(NNPA)—Ronald Walters, the highly-respected political scientist who died last week of cancer at the age of 72, exemplified the true meaning of a public intellectual. To many, the term public intellectual regretfully has become synonymous with selfish private advancement, largely through the writing of books that lead to appearances on television that lead to numerous high-priced speaking engagements and lofty appointments in academia.
Ron Walters, on the other hand, used his intellect to disturb the status quo, to advocate for Africans and African-Americans with no thought of enriching himself. The scholar-activist followed in the rich tradition of fellow Fisk University graduates W.E.B. DuBois and John Hope Franklin. Ron’s activism took on many forms. He was issues adviser to Jesse Jackson during his 1984 and 1988 presidential bids. Over the years, he sat quietly in the background as members of the Congressional Black Caucus executed strategies he had devised to advance the interest of Blacks. Not only did he advise African-American leaders and elected officials, he spent many hours—at no charge—speaking to community groups.
I led a crusade to force Ron to start charging for speaking engagements. He and I were serving on a panel at Columbia University years ago and, in passing, he mentioned that he had agreed to serve on the panel for only expenses.
“Ron, I am getting paid and they are taking care of my expenses,” I told him. “And others on this panel are getting paid. You must stop letting people exploit you like this.” I told him that if universities could pay thousands of dollars to rappers, they could afford to pay for his exceptional intellect. A couple of months later when I saw him, Ron told me he had learned his lesson. That wasn’t surprising because Ron was always a quick study.
Ironically, the last time I saw Ron, less than a year ago, was when we were both serving on a panel discussing politics at the New Carrollton, Md. public library; it was sponsored by the Prince Georges County chapter of the Southern Christian Leadership Conference (SCLC). And, yes, we participated in the event for free. Even though Ron was finally charging for speaking engagements—but not at the $15,000-plus level most public intellectuals receive—he never stopped giving to community groups that could not afford to pay him anything.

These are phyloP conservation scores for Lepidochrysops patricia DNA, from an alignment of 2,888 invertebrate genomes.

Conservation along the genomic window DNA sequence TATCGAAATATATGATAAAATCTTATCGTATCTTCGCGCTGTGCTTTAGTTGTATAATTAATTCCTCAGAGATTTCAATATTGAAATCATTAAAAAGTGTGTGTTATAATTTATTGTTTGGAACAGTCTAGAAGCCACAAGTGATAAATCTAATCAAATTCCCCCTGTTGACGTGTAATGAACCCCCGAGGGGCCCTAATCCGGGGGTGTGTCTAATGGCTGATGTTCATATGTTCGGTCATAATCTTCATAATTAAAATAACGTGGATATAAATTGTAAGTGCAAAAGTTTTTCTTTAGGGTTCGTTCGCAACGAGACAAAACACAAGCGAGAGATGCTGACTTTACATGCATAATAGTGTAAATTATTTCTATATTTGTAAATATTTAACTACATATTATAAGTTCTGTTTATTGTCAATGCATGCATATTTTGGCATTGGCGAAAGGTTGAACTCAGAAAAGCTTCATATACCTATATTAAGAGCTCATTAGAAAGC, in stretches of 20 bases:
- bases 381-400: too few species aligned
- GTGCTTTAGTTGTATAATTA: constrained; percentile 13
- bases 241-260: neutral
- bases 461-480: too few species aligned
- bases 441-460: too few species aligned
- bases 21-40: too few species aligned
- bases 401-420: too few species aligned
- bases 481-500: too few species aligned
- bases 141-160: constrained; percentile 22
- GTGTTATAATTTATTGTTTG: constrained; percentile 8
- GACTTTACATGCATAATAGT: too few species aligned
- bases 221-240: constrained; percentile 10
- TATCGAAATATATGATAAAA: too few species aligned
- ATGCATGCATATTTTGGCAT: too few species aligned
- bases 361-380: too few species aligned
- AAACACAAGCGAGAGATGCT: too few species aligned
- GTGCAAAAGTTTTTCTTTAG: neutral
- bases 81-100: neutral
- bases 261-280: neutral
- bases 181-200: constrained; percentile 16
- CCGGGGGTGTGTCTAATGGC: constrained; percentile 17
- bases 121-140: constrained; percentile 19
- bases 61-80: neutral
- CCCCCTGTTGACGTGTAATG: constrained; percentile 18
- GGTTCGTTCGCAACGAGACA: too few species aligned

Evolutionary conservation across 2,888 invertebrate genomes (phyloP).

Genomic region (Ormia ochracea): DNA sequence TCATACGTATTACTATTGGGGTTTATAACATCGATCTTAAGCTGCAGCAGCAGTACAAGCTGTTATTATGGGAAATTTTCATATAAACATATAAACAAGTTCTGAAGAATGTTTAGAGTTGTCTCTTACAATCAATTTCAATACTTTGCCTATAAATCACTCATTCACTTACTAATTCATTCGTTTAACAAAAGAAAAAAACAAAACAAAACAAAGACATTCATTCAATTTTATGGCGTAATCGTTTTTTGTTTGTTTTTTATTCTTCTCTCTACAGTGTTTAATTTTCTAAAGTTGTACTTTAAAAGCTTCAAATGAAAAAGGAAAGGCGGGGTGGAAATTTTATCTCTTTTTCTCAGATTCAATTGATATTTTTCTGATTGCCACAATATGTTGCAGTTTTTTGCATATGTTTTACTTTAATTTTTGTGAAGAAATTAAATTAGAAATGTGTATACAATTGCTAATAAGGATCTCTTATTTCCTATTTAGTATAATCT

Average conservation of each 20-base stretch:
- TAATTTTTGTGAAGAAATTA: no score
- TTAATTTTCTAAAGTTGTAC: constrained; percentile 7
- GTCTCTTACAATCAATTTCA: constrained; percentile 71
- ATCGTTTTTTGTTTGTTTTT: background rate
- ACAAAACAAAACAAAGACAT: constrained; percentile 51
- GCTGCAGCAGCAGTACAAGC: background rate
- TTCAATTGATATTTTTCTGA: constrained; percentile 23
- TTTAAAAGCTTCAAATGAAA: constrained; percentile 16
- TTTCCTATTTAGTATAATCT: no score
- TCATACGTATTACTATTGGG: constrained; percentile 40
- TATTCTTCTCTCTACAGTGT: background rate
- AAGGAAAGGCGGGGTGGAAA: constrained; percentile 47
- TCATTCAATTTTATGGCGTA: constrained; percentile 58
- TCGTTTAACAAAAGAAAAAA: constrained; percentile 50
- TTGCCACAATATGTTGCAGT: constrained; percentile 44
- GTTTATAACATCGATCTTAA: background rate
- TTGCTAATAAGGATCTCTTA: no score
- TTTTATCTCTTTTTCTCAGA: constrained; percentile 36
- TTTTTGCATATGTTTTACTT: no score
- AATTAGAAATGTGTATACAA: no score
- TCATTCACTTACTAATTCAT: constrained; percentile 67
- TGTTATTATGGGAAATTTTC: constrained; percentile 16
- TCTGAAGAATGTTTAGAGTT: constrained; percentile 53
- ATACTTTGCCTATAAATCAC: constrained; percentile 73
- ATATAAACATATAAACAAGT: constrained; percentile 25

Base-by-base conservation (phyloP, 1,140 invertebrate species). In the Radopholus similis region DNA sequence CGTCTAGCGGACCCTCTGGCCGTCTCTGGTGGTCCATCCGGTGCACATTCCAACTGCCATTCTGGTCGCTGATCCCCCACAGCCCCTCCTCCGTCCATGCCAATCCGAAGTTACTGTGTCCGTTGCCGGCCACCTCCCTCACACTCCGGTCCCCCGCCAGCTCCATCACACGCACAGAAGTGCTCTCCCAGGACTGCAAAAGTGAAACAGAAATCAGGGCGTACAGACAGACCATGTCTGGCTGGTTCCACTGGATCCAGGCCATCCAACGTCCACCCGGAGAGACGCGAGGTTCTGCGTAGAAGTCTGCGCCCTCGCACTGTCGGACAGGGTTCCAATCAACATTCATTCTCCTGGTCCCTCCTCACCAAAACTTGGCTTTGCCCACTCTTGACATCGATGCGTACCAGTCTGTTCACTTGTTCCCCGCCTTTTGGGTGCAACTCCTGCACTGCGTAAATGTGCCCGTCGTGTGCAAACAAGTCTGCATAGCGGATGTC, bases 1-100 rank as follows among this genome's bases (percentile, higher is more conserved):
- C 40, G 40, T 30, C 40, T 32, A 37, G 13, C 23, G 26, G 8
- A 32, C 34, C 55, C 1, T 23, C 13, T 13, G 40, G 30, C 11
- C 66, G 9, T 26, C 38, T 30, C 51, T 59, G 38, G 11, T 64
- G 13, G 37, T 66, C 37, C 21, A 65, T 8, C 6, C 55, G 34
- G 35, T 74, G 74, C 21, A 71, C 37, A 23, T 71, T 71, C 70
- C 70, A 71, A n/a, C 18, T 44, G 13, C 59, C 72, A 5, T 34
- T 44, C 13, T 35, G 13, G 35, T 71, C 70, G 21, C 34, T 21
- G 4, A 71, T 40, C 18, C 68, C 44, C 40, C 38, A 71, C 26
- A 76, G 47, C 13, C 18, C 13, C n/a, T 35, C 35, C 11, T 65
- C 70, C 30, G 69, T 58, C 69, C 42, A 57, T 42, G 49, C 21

There was a fun side to Ron as well. One of the hottest tickets in the nation’s capital was an invitation to the annual Christmas party that Ron and his wife, Pat, gave each year in their Silver Spring, Md. home. It was a time of great discussion with old and new friends, good food and plenty of laughter. Whenever I was in town, I made it a point to attend.
Ron was a brilliant low-key brother who preferred to focus on issues, not personalities. In fact, it wasn’t until February of this year that many of us learned about his youth activism. And that was because he was responding to a column I had written during Black History Month.
“My friend George Curry reminded me of something in his article on ‘Being True to Black Historymakers’ when he said that in this year when we celebrate the 50th anniversary of the Greensboro Sit-in that we must remember that ‘they were not alone.’”
Ron continued, “It is true that these students were not alone because in August of 1958, those of us in the NAACP Youth Council of Wichita, Kansas targeted the lunch counter at the Dockum Drugstore in the heart of town for a sit-in demonstration because they, like so many other establishments, did not let Blacks eat there. After about six weeks of sit-ins that drew 20-40 young participants, we successfully desegregated not just Dockum Drugs, but the Rexall chain of drugstores in that state.”
What Ron deliberately left out of the column was that he was the leader of that sit-in movement in his hometown.
Ron Walters was a strong, consistent and unapologetic voice for African-Americans and Pan-Africanism. In fact, one of his e-mail addresses was email@example.com. He was a strong proponent of developing a Black Agenda, even in the age of Barack Obama.
In one recent column, Ron ticked off a series of issues that he said should be included in the Black agenda: health disparities, police brutality, equal access to education, voting rights enforcement, access to credit, racial profiling, ex-offenders voting rights, housing and equal employment.
“It is the task of modern civil rights organizations to make the demand that equality be achieved, that fairness be the rule of conduct of all American institutions,” he wrote. “It is their role to demand closure of the gaps in civil and human rights, even though much of the technical and political work is carried out by our elected leaders. It is their job to mobilize Black people and our allies, to influence institutions to behave in ways that honor our citizenship and humanity in the 21st century.”
By that definition, Ron Walters was a Civil Rights Movement by himself.
(George E. Curry, former editor-in-chief of Emerge magazine and the NNPA News Service, is a keynote speaker, moderator and media coach. He can be reached through his website, www.georgecurry.com You can also follow him at www.twitter.com/currygeorge.)